BWW Reviews: SHAKESPEARE IN LOVE, Noel Coward Theatre, February 5 2015

BWW Reviews: SHAKESPEARE IN LOVE, Noel Coward Theatre, February 5 2015

All those words, but just the one portrait (or so it seems). It's hard to shake that image of Shakespeare (looking like BBC weatherman Michael Fish) and imagine him at 29 or so - laddish, footloose and alpha-maleishly knocking about with Kit Marlowe and Ned Alleyn in Elizabethan London, dodging the pox but not the women.

But, infused with manic energy and with a solid track record already behind him, he's blocked, not even able to get past, "Shall I compare thee to a, a, a..." without Marlowe feeding him the "Summer's day." And blocked he remains, until wealthy merchant's daughter, Viola, who, like a One Direction fan mouthing every word of every song from the front row and with every bit as much hero-worship, cross-dresses her way into his company of actors (all men, of course) and sure enough, straight into Shakey's heart.

The path of true love etc etc... so soon The Bard finds himself barred from her house and pursued by the Earl of Wessex, who carries a torch, and a sword too, for Viola. Life starts to imitate art, as the tragedy of Romeo and Juliet appears on the page in parallel with the tragedy of Will and Viola, as separated by social mores as any Capulet and Montague is by ancient feud.

Adapted by Lee Hall from Tom Stoppard's and Marc Norman's original screenplay of the award-winning film, Shakespeare in Love (continuing at the Noel Coward Theatre) is a crowdpleasing romp full of jokes, in-jokes, joshing and duelling that fully deserves its rave reviews when opening in 2014, no doubt to be repeated with its new cast for 2015.

And that cast have such fun, overacting and hamming it up with impunity with no gesture too grand, no emotion held back, no conversation too inconsequential not to have a familiar phrase dropped in received with knowing smirks in the audience. Orlando James gives us a dashing Shakey who spends much of his time dashing about between producers and dashing off dialogue for the next day's rehearsals - and a man not too proud to plagiarise a friend! Eve Ponsonby is about as convincing as a man as I am as a ballerina, but she has the looks, the brains and the adoration required to capture Will's heart - well, he was an actor after all.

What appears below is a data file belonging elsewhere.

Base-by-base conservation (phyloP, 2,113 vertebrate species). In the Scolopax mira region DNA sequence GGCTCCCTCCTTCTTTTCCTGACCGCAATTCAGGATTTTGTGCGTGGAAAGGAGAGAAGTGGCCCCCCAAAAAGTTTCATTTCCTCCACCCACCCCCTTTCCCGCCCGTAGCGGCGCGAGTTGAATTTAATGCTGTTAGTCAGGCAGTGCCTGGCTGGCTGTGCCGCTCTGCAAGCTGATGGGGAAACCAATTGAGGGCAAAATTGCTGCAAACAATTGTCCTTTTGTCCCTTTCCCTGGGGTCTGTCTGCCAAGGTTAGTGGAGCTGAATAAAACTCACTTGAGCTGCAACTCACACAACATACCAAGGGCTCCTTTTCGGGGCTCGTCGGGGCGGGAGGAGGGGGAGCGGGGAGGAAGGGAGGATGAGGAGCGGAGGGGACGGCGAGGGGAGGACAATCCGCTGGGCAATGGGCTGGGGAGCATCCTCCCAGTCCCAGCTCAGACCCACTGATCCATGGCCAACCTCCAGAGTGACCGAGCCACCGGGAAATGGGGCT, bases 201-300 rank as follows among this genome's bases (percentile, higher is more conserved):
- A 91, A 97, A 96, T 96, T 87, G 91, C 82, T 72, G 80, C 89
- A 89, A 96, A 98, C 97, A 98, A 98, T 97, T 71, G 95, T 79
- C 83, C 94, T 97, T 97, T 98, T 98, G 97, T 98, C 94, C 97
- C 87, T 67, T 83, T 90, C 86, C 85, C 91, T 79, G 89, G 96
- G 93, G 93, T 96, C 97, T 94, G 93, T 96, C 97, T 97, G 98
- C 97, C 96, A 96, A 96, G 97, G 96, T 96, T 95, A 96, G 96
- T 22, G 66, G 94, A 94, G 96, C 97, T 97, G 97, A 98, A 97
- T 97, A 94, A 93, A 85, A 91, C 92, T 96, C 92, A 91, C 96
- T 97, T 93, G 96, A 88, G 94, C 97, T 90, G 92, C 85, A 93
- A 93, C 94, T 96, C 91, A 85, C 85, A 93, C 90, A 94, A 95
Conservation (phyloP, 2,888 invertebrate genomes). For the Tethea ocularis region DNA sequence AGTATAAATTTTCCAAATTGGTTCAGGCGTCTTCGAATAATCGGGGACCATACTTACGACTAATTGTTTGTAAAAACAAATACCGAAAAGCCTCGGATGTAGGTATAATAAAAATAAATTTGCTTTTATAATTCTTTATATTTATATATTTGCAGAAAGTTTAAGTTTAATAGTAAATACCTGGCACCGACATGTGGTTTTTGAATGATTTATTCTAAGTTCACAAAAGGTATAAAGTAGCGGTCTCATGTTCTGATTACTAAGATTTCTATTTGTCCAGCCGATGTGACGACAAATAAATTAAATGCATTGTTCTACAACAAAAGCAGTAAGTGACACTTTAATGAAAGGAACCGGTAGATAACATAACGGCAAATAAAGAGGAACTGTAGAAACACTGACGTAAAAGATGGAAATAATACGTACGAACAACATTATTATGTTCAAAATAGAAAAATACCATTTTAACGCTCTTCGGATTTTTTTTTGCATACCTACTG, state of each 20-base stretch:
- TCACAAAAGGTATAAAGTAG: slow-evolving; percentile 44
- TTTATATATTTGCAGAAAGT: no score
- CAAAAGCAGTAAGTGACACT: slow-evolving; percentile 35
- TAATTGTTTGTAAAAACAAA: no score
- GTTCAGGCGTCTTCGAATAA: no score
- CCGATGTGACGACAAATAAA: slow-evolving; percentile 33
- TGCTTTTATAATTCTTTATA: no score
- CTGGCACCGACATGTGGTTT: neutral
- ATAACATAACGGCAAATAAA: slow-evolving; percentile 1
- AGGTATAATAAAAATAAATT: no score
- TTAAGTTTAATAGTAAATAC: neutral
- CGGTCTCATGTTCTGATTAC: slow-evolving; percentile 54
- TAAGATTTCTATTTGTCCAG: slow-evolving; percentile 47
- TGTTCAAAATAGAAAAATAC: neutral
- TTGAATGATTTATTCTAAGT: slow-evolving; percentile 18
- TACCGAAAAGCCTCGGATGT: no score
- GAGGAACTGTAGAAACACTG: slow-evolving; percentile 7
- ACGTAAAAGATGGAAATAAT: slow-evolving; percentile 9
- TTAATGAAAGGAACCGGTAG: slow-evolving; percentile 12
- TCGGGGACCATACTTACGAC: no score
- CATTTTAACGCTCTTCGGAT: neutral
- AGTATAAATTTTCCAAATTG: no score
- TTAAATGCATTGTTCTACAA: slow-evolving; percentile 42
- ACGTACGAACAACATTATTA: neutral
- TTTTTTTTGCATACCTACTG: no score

The two lovers get splendid support from a cavalacade of actors, producers, rogues and courtiers, amongst whom Ryan Donaldson channels the spirit of Rik Mayall's Flasheart as Ned Alleyn and Nicholas Asbury all but twirls his moustache as the dastardly Wessex. Best of all is the show-stealing Suzanne Burden who - and you'll have to go with me on this - plays Queen Elizabeth as a Margaret Thatcher blessed with a sense of humour and compassion.

Add to that a sensational design by Nick Ormerod that invests heavy slabs of wood with a lightness and movement that seems scarcely believable and a breathless pace insisted upon by director Declan Donnellan that certainly recalls his As You Like It for Cheek By Jowl of some 20 years ago, and you have a West End theatre production that ticks just about every box. And fills just about every seat.

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From This Author Gary Naylor

Gary Naylor is chief reviewer for and feels privileged to see so much of London's theatre. He writes about cricket at for 99.94 ( (read more...)

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